Of course, she'd get right back out, and he'd repeat the lesson all over again. It was amazing to watch.
(Sidebar: Mom named her goat Marion despite the fact that she will forever be Ethel to the English department of A&M Consolidated High School. Why Ethel? Why Marion? I have no idea what the answer is to either question.)
One time Marion peed on the carpet (because Tucker let her out when I said not to), and before I could get to the mess, Keaton had cleaned it up. For real! I think this little farmer is ready for his own pet.
Each morning I would get up, feed the goat, get dressed, and load her in the car to take her to school. During my conference period I'd feed her, and at the end of the day the goat and I would head back home. It must have been quite the picture to see me bringing my goat to school every morning.
On Friday after school, something came up and I needed to meet a friend in Bryan. Believe it or not, Trey suggested I just drop off the goat at the bank rather than trying to get her home and being late to my engagement. So not only did this goat go to school every day, she also went to the bank one afternoon.
Saturday afternoon Trey and I met my parents in Jewett to pass off the goat. We also decided to loan them Keaton until Thanksgiving, so he could "do some farmin'" and help out with the goat. I don't know how much help he was, but he had a great time.
And so the saga of the goat begins. She now lives on the farm with Grandma (who insists the goat can be house trained but Daddy won't let her even think about trying). I think Marion may have even gotten a goat friend or two today so she won't be too lonely.
I love that my kids will always remember the day their mom brought home a goat. I want them to know that sometimes I did (and let them do) something crazy just for the adventure of it. I want them to find exciting things everywhere they look and jump at opportunities to do the unexpected.
If they look really hard, they just might find a goat.
Tuesday, November 24, 2009
- "Stormy has a new kid!"
- "Who is going to get your goat?"
- "Did it follow you to school one day?"(okay, that one was about a lamb, but remember this was hilarity, so it didn't matter)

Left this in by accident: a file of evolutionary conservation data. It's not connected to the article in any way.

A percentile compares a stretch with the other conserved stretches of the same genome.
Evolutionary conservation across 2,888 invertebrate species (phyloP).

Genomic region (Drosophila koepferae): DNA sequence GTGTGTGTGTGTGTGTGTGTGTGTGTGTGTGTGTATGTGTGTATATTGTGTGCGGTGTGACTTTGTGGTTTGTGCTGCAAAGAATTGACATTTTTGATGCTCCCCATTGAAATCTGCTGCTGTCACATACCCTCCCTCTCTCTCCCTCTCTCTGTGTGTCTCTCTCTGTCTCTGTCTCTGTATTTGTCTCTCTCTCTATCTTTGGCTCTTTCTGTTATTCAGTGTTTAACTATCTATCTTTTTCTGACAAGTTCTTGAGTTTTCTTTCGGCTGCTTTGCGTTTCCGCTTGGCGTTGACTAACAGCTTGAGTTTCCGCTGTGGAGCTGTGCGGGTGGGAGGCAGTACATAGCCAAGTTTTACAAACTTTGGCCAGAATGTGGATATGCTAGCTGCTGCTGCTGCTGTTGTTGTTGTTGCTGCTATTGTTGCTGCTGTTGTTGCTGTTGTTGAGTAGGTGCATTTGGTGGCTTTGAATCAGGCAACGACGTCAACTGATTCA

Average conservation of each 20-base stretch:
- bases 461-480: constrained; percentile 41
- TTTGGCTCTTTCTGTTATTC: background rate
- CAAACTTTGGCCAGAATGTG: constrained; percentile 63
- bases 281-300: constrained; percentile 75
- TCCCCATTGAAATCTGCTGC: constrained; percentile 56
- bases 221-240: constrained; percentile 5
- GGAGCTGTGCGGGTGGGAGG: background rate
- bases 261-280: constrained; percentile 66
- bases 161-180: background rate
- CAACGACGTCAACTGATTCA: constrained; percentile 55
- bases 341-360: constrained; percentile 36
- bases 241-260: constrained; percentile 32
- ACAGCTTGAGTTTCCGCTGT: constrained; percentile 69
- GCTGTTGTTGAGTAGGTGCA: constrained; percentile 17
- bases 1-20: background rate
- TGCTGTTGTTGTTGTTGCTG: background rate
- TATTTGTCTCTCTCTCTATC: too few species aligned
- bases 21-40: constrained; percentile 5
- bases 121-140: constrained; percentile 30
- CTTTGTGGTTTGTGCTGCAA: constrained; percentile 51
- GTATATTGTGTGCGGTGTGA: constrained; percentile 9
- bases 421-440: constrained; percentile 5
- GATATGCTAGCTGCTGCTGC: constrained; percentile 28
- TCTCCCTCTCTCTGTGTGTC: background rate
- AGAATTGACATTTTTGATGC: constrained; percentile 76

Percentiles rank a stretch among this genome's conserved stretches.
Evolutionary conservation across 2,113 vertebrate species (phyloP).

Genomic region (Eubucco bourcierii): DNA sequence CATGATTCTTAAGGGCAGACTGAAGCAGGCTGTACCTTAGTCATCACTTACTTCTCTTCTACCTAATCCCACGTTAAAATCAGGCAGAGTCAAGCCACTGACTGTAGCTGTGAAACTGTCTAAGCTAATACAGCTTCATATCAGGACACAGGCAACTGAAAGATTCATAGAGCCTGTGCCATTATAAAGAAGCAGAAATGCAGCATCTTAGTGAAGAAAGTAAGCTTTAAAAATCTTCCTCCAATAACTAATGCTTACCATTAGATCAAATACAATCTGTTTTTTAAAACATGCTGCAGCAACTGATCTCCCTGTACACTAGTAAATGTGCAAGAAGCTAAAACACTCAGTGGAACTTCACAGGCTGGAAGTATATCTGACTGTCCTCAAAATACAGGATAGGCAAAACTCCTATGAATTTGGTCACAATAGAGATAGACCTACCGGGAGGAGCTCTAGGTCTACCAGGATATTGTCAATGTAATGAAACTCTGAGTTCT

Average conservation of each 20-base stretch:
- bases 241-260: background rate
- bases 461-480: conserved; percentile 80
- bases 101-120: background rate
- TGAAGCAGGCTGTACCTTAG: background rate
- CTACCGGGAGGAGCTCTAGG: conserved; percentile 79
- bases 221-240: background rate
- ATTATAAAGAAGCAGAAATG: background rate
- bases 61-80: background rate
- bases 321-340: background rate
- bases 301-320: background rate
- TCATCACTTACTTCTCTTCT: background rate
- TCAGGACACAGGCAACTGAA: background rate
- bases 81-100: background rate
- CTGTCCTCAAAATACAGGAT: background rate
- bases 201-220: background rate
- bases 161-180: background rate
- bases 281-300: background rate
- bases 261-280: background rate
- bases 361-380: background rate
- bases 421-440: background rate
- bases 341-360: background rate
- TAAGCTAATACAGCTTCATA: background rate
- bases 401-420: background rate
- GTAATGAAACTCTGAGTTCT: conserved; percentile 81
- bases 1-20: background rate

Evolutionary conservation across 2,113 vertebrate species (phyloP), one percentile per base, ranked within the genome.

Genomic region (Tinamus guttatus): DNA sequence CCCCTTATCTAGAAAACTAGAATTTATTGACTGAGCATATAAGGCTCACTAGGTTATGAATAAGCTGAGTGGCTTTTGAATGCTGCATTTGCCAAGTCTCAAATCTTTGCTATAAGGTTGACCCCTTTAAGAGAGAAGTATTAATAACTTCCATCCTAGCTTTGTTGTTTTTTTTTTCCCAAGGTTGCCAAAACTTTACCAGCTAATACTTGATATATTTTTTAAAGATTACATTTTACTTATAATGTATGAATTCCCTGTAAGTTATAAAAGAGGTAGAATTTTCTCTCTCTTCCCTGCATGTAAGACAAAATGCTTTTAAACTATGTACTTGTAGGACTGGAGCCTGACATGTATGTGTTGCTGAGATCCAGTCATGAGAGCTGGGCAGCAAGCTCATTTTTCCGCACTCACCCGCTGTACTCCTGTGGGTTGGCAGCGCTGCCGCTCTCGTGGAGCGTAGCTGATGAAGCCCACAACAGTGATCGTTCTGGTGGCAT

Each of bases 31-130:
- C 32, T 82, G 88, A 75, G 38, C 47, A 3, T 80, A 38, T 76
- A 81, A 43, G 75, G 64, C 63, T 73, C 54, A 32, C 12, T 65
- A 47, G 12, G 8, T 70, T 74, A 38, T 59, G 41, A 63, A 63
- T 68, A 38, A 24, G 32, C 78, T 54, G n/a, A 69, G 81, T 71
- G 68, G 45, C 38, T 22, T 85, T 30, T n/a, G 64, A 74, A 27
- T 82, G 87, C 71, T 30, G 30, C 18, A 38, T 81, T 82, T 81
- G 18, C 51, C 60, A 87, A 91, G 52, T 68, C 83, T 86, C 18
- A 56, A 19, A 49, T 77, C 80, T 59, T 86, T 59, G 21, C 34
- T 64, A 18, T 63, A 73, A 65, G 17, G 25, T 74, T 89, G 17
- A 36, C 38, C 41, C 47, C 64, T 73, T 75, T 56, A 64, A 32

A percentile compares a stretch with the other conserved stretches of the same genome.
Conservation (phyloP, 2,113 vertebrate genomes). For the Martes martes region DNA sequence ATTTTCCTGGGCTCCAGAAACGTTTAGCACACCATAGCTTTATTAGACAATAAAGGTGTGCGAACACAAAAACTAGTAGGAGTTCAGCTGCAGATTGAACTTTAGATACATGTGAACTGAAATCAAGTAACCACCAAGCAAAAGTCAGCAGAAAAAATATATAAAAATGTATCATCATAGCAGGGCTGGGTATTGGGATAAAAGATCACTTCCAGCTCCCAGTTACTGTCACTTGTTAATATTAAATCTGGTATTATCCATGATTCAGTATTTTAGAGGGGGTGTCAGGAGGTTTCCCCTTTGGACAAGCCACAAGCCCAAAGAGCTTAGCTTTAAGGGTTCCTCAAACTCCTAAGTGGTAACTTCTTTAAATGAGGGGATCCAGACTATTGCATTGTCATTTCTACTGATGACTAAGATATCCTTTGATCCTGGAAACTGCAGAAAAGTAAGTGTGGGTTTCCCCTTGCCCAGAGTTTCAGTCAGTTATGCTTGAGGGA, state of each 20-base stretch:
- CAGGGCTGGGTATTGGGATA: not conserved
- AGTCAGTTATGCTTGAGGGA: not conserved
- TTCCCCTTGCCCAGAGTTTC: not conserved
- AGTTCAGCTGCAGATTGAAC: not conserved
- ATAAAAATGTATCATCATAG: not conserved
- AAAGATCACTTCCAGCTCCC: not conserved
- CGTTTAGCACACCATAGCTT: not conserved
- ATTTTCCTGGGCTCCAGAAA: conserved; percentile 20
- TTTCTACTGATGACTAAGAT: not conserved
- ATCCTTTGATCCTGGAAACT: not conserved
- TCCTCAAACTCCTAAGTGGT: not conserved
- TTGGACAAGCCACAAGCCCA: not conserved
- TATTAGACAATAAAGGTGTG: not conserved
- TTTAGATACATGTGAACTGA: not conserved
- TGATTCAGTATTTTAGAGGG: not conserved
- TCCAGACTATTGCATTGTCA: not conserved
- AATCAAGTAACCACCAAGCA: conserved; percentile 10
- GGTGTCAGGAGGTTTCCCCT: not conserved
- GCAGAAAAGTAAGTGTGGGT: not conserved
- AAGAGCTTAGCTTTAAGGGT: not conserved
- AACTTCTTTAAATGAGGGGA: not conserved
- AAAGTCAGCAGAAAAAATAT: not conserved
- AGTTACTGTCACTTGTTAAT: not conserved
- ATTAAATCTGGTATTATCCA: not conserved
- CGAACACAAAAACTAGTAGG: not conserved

During lunch we all decided to go see the goat, so my friends and I traipsed down to the ag department kennels and found this:
I know what you're thinking. That goat is pretty darn cute, right? Well, she was cute, and "oohs" and "aawwws" commenced as soon as my friends and I saw her. Someone asked her name, and I was very clear that this was grandma's goat so grandma would be naming her. I decided that for the time being she could just be called "Goat."
So then word was out about Goat, and I had to show her off so as not to leave anyone out. I decided to first take her to the yearbook lab because it's very close to the ag rooms, and I knew my yearbook peeps would love to see her.
I scooped the sweet, quiet little thing up into my arms, and she immediately began screaming like her tail was on fire. I don't know how else to describe the sound except to say screamed. Perhaps bleating is appropriate goat-lingo, but that doesn't capture the sound made by a two-day old goat in a high school being carried around like a baby. In hindsight, I'm just glad Goat didn't pee all over me.
We "oohed" and "awwed" over her in the yearbook lab for a moment, and then I returned her to the safety of her kennel and got back to work. Right away I learned that some of the life skills students had come to see her, so I grabbed her up to take her to them for a quick visit.
But I couldn't handle the screaming the second time around. She screamed so much and so loud that in a moment of panic I just deposited her on the floor, at which point she immediately quieted. In fact, I'm pretty sure she smiled a sweet little goat smile. Trust me, I was there.
Not sure what to do next, I called to her, "Goat. Come here Goat. Some kids want to meet you," and she followed me through a classroom and across the hall, skipping and jumping all the while. The life skills kids petted her and spoke to her, and then Goat followed me back across the hall and classroom to her kennel where she calmly stayed the rest of the day. Her willingness to blindly follow me over the river and through the woods, so to speak, led to my new title of Stormy the Goat Whisperer.
However, at some point in the afternoon it occurred to me that I needed to get her home, but I also realized that the Prius isn't really made for hauling goats. In addition, the fact that she needed to be fed every 2-3 hours the next day became problematic because I have this job that they liked me to show up for, and I'm pretty sure there's no button in our absence system that says, "out for goat care."
Clearly, I had not thought this completely through. I needed a plan, and I needed it to look like a simple, flawless plan so that Trey wouldn't have me committed for bringing home a baby goat.
It's a good thing I'm really good at making plans...
Sunday, November 22, 2009